Posted March 17, 2008

Fox School of Business statistics professor Jagbir Singh makes education possible for girls in rural India

Beyond Temple

In the Indian village of Rathora, in the state of Uttar Pradesh, is a beautiful campus in the Indian countryside — a secondary school for girls.

The Hoshiari Devi Girls School is the brainchild of Jagbir Singh, professor of statistics at the Fox School of Business, and his wife.

Singh, whose research has focused on modeling volatility in financial time series and semi-parametric models in survival analysis, began development of Hoshiari Devi Girls School in 1995 after receiving a monetary award for the Temple Great Teacher Award. The school opened its doors in 1998.

Professor Jagbir Singh recognizes Hoshiar Devi students who have excelled in academics and those who have excelled in sports at a school ceremony.
Photo courtesy Jagbir Singh
Professor Jagbir Singh (far right) recognizes Hoshiari Devi students who have excelled in academics and those who have excelled in sports at a school ceremony.

“What stands out when I go there is that the school is providing education that is not only book education, but also has a very solid curriculum that gives values to girls,” said Singh.

While primary schools in India are co-ed, secondary schools tend to be separated by sex, and girls’ schools are seldom built in the countryside. Girls usually have to walk three to four miles to attend school, making their education either tedious or neglected.

Hoshiari Devi Girls School stands out not only in its very existence, but also in its quality. There is a full campus — not just a schoolhouse — with computers and athletic facilities. Last year, 28 out of 30 graduates passed the state education board examination (the Indian equivalent of the SAT) with distinction. Three of the girls went on to college.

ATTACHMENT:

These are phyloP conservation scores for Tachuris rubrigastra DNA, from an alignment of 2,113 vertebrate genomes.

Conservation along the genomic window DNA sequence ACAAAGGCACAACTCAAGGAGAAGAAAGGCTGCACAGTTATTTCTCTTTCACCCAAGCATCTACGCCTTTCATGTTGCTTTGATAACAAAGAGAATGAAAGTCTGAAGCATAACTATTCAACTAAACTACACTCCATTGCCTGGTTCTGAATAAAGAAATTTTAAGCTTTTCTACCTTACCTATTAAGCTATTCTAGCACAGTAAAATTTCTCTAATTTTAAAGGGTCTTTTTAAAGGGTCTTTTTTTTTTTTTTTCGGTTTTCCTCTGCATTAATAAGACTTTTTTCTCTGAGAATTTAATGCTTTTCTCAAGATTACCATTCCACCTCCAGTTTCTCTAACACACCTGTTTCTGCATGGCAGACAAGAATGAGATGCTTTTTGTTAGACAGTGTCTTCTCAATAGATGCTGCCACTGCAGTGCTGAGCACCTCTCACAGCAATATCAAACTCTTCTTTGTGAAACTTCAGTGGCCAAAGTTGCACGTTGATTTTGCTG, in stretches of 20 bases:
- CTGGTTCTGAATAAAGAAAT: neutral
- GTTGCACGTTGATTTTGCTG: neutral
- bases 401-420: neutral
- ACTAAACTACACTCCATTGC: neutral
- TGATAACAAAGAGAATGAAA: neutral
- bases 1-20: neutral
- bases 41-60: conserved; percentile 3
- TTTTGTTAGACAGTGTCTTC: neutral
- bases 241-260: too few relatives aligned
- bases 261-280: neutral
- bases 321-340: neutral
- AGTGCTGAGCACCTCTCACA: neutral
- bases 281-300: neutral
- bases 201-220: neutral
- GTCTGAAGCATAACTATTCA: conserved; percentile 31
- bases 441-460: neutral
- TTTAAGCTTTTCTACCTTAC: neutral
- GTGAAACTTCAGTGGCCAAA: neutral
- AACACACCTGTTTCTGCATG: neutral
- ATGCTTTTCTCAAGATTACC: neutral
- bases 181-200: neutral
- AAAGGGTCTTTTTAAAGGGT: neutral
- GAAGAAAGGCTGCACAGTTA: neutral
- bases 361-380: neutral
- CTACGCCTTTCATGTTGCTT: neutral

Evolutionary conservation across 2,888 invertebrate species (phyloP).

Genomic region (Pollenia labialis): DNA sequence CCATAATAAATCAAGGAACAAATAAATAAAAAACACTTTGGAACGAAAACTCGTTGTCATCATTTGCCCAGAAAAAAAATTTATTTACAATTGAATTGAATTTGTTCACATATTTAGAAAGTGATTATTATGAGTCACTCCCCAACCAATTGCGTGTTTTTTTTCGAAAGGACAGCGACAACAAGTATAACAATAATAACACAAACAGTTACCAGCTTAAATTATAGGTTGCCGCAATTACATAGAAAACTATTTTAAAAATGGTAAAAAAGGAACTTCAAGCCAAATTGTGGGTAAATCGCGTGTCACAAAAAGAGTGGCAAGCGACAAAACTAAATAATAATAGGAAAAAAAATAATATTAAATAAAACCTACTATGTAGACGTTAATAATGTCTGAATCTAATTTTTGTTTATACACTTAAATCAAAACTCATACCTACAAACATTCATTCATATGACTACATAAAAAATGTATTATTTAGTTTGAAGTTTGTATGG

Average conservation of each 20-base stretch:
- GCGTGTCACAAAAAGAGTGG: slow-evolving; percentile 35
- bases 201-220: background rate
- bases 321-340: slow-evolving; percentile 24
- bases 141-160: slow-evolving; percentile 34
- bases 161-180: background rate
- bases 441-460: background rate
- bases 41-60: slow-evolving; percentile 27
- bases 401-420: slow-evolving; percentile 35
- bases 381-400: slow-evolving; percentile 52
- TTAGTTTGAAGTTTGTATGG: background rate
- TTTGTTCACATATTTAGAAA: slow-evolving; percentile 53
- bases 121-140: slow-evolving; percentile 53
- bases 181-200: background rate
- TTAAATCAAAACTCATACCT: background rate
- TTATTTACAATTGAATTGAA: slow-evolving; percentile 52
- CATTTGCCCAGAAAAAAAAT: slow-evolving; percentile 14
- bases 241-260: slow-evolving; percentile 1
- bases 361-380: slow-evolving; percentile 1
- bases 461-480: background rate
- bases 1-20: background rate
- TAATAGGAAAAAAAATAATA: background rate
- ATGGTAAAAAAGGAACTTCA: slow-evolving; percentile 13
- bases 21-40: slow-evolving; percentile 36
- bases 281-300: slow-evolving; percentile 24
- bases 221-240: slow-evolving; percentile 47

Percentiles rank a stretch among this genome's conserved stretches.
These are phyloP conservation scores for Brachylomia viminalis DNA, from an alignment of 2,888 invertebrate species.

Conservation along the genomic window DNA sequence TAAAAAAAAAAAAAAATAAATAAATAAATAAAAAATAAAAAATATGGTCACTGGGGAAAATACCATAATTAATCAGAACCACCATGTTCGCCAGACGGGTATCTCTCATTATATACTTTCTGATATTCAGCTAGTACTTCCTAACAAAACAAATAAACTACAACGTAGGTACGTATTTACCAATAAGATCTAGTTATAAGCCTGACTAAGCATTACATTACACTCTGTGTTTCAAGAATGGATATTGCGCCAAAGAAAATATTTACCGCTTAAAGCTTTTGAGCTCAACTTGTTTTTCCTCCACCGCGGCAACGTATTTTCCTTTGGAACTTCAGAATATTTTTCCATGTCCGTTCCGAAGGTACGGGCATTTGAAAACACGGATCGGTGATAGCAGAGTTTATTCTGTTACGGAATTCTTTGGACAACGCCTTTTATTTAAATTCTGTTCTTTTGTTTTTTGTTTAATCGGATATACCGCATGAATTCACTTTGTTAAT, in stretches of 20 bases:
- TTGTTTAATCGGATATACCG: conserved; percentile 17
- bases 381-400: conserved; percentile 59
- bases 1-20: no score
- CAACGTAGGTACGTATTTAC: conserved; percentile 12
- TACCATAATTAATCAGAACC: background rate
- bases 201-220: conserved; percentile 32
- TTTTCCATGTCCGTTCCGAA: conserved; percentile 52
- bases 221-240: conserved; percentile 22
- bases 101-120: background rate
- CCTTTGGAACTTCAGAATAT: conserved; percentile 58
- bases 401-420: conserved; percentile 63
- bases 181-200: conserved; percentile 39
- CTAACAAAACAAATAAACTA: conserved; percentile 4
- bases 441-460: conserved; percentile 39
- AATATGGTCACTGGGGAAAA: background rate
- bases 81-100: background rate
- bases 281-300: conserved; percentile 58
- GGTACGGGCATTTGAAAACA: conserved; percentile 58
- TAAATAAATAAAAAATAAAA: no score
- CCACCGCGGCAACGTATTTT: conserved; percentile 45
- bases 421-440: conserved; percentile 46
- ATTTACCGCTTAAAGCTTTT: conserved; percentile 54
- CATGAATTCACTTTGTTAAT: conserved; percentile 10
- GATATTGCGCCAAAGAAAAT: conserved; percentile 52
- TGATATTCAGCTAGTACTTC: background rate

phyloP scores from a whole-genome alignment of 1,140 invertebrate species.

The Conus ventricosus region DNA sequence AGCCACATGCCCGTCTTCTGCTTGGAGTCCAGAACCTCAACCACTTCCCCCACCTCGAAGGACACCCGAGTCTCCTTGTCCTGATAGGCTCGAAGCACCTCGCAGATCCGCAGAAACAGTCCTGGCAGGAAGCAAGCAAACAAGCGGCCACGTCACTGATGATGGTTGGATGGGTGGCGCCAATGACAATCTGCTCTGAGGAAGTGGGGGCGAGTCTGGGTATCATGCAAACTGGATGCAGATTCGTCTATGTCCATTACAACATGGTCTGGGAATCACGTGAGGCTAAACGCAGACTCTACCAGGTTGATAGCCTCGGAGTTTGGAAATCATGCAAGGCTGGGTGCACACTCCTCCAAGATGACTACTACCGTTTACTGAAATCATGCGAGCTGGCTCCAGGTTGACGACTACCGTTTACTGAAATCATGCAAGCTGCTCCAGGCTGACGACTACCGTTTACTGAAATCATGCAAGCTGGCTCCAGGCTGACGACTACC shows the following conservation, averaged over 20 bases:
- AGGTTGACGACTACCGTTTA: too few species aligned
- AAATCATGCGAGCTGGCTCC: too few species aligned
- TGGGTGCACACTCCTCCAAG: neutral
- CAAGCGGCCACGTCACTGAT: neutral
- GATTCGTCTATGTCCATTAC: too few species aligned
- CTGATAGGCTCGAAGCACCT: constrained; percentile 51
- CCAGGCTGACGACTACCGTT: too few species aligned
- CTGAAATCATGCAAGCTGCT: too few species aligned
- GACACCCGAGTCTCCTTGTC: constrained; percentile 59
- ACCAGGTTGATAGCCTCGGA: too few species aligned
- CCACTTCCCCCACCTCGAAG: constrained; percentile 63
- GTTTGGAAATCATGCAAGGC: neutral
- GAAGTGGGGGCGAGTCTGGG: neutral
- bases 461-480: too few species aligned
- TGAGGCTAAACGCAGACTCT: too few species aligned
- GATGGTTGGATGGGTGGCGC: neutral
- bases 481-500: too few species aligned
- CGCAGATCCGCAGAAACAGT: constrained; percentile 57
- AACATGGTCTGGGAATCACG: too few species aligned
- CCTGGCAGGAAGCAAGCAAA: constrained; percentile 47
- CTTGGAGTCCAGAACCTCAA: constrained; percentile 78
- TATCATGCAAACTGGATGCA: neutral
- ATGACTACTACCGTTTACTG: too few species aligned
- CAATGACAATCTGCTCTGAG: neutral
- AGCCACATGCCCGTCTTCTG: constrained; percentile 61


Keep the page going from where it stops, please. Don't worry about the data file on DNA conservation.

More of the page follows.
Along with his financial contribution, as president of the committee responsible for running the school, Singh remains very involved in the school’s operations. He stays in touch with teachers and motivates them.

The idea for the school emerged in 1982 after the death of Singh’s mother, who lived in Rathora until she married, and who remained uneducated.

“I wanted to do something in honor of my mother’s memory. She insisted on our being educated and said we should be schooled instead of working in farming,” said Singh.

The land for the school campus was donated by the village. Still, the cost of running the school for everything from salaries to transportation to classrooms and labs, is not met by the $3 monthly fee charged to students — many of whom cannot afford to pay even this amount.

To help, a number of unsolicited donors have also stepped in.

One such donor is Arvind Phatak, professor of general and strategic management and executive director for the Center for International Business Education Research at the Fox School.

“I know the conditions of villages in India are quite different from those of the cities and schooling is very difficult,” said Phatak, who also hails from India. “I was impressed that a colleague of mine would have the foresight and heart to embark on this mission of educating girls in an Indian village and giving them an opportunity to go to school.” To read more about the school, visit its web site, designed by the Singh family and incorporating ideas from the girls of the village school, at

— Written by Andrew Thompson

For the Fox School of Business